This looks extremely easy, but then again it's late at night...

Let $k$ be a commutative ring with unity. An element $a$ of a $k$-algebra $A$ is said to be *transcendental* over $k$ if and only if every polynomial $P\in k\left[X\right]$ (with $X$ being an indeterminate) such that $P\left(a\right)=0$ must satisfy $P=0$.

Let $n$ be a positive integer. Let $A$ be a $k$-algebra, and $t$ be an element of $A$ such that $t^n$ is transcendental over $k$. Does this yield that $t$ is transcendental over $k$ ?

There is a rather standard approach to a problem like this which works if $k$ is reduced (namely, assume that $t$ is not transcendental, take a nonzero polynomial $P$ annihilated by $t$, and consider the product $\prod\limits_\omega P\left(\omega X^{1/n}\right)$, where $\omega$ runs over a full multiset of $n$-th roots of unity adjoined to $k$; this product can be seen to lie in $k\left[x\right]$ and annihilate $t^n$; this all requires a lot more work to put on a solid footing). There are even easier proofs around when $k$ is an integral domain or a field (indeed, in this case, if $t$ is not transcendental over $k$, then $t$ is algebraic over $k$, so that, by a known theorem, $t^n$ is algebraic over $k$ as well, hence not transcendental). I am wondering if there is a counterexample in the general case or I am just blind...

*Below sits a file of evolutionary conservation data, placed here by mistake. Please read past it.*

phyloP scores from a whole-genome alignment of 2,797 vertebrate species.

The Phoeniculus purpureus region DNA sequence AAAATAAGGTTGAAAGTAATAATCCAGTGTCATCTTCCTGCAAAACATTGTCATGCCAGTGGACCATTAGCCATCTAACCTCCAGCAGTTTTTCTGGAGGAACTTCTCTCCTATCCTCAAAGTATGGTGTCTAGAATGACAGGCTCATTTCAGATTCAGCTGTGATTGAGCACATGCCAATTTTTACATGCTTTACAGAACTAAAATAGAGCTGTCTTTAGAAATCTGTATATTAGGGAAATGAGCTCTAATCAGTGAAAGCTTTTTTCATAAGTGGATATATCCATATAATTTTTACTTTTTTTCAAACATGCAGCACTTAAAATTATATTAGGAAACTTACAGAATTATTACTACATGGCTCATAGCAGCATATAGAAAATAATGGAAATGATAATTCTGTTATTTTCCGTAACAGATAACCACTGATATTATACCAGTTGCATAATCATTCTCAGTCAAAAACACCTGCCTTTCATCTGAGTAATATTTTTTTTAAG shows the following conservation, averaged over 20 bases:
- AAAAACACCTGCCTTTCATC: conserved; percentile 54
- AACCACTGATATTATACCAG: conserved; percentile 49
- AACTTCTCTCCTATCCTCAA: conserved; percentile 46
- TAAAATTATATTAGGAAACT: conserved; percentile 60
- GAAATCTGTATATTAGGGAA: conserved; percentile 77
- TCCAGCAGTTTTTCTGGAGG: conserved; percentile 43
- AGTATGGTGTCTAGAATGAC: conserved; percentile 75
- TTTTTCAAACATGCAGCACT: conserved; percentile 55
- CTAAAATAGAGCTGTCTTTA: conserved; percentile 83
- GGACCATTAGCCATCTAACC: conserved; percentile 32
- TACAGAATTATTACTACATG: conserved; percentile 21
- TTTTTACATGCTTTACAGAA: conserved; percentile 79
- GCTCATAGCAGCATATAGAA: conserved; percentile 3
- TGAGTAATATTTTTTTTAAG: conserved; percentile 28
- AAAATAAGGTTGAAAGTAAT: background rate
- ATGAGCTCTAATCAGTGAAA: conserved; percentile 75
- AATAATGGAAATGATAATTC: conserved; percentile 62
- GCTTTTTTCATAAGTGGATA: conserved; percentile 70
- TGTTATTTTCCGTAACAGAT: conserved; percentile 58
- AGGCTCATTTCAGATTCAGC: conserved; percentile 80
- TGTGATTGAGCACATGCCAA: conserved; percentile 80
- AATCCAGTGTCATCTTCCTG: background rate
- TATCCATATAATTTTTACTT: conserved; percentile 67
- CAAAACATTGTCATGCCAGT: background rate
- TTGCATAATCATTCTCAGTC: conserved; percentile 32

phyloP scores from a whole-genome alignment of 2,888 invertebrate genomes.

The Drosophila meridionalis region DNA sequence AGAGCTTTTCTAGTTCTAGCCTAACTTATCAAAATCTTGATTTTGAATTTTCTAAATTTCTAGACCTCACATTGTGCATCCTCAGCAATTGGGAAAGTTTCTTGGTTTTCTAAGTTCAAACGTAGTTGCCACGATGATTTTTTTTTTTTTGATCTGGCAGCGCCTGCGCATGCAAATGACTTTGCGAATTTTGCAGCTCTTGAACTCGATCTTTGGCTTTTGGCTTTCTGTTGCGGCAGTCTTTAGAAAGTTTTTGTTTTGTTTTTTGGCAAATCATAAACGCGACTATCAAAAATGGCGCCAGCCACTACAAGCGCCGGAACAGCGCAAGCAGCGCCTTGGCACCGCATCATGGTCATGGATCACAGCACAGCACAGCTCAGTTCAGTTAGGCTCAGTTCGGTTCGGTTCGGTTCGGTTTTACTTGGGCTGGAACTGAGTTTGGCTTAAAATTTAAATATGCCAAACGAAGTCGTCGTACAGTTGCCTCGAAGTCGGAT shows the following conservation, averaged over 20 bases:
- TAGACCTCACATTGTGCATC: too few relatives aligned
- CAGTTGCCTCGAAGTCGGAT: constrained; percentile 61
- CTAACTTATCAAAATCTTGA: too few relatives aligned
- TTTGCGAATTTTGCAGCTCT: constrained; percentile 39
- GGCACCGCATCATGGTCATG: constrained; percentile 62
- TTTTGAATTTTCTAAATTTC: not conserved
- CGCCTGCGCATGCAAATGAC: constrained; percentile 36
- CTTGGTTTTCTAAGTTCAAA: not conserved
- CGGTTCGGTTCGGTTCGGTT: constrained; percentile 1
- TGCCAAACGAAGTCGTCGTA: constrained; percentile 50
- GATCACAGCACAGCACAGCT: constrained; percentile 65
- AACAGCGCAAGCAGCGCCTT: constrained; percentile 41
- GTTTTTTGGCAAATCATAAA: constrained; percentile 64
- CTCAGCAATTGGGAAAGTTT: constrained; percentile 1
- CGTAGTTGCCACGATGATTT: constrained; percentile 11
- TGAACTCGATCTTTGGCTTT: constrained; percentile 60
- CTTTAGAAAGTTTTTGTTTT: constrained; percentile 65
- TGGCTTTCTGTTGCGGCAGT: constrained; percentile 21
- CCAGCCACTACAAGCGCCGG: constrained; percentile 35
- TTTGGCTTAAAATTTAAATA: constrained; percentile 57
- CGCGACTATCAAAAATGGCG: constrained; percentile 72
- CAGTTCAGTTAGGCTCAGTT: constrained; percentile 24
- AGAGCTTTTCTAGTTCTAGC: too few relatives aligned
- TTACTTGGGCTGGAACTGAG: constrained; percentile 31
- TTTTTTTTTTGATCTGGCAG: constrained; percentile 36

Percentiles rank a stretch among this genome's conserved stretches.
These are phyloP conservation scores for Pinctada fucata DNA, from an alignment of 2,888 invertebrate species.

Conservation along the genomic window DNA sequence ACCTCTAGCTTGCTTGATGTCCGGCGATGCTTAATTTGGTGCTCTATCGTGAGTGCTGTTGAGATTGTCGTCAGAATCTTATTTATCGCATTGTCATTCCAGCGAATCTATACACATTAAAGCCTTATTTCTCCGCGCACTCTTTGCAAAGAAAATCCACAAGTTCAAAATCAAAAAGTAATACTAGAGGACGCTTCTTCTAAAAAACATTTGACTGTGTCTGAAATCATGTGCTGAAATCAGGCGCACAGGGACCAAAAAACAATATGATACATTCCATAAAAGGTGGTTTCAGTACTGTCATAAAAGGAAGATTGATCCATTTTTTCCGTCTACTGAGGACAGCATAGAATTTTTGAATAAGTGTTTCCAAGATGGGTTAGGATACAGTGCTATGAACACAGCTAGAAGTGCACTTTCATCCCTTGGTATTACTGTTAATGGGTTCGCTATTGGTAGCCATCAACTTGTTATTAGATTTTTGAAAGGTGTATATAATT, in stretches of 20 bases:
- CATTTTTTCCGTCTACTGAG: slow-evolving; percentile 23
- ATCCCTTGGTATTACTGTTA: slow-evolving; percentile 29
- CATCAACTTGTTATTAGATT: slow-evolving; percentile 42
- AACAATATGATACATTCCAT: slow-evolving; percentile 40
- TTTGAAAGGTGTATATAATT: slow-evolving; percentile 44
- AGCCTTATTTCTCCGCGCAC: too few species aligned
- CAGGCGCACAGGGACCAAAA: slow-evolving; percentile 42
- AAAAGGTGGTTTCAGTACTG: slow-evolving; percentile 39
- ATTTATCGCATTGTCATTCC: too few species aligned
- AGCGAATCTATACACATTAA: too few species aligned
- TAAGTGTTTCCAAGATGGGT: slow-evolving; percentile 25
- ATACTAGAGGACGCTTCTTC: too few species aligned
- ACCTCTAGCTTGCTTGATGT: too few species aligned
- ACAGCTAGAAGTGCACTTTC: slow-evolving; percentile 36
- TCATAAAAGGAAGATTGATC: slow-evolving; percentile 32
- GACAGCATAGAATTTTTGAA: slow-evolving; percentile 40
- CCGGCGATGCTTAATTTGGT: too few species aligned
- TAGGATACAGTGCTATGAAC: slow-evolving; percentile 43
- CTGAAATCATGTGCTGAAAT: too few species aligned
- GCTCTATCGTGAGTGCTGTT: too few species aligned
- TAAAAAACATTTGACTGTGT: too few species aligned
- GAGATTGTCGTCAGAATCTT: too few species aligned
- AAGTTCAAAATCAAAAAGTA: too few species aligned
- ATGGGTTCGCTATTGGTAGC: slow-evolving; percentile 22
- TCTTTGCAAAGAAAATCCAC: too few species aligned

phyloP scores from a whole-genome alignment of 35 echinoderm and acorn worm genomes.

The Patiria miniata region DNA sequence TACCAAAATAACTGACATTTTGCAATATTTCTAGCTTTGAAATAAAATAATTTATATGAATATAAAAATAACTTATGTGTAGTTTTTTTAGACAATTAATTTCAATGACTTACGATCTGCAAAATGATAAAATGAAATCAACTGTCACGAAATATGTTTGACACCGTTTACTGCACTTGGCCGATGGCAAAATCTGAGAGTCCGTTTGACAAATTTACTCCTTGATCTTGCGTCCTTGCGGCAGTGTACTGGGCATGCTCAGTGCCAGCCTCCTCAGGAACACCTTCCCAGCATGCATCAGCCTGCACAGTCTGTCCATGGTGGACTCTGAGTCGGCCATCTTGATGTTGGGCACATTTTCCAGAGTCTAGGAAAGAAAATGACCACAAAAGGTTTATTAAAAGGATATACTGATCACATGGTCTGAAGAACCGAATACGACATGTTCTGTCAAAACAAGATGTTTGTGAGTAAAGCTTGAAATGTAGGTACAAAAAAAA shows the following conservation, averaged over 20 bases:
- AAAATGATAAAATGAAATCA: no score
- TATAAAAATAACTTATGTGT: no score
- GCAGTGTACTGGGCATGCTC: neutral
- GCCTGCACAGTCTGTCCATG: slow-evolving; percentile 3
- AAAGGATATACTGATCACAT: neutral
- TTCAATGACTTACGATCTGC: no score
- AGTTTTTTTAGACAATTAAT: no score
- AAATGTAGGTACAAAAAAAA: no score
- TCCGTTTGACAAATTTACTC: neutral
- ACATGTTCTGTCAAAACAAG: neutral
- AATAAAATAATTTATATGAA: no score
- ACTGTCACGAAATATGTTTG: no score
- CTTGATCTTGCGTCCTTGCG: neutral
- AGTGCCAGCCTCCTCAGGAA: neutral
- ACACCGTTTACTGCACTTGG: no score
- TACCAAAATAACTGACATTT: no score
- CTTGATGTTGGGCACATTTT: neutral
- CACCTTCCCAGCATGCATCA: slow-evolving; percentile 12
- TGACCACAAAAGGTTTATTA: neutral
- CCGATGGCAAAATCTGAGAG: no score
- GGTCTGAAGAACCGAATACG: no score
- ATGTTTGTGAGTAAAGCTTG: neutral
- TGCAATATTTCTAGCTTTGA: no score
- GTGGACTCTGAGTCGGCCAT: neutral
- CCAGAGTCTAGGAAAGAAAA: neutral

mustbe a field! :-) Thanks for the correction, somehow I thought I was missing something obvious, but that $k$ is not a field I just did not notice (while it is clearly stated). $\endgroup$ – user9072 May 29 '13 at 10:25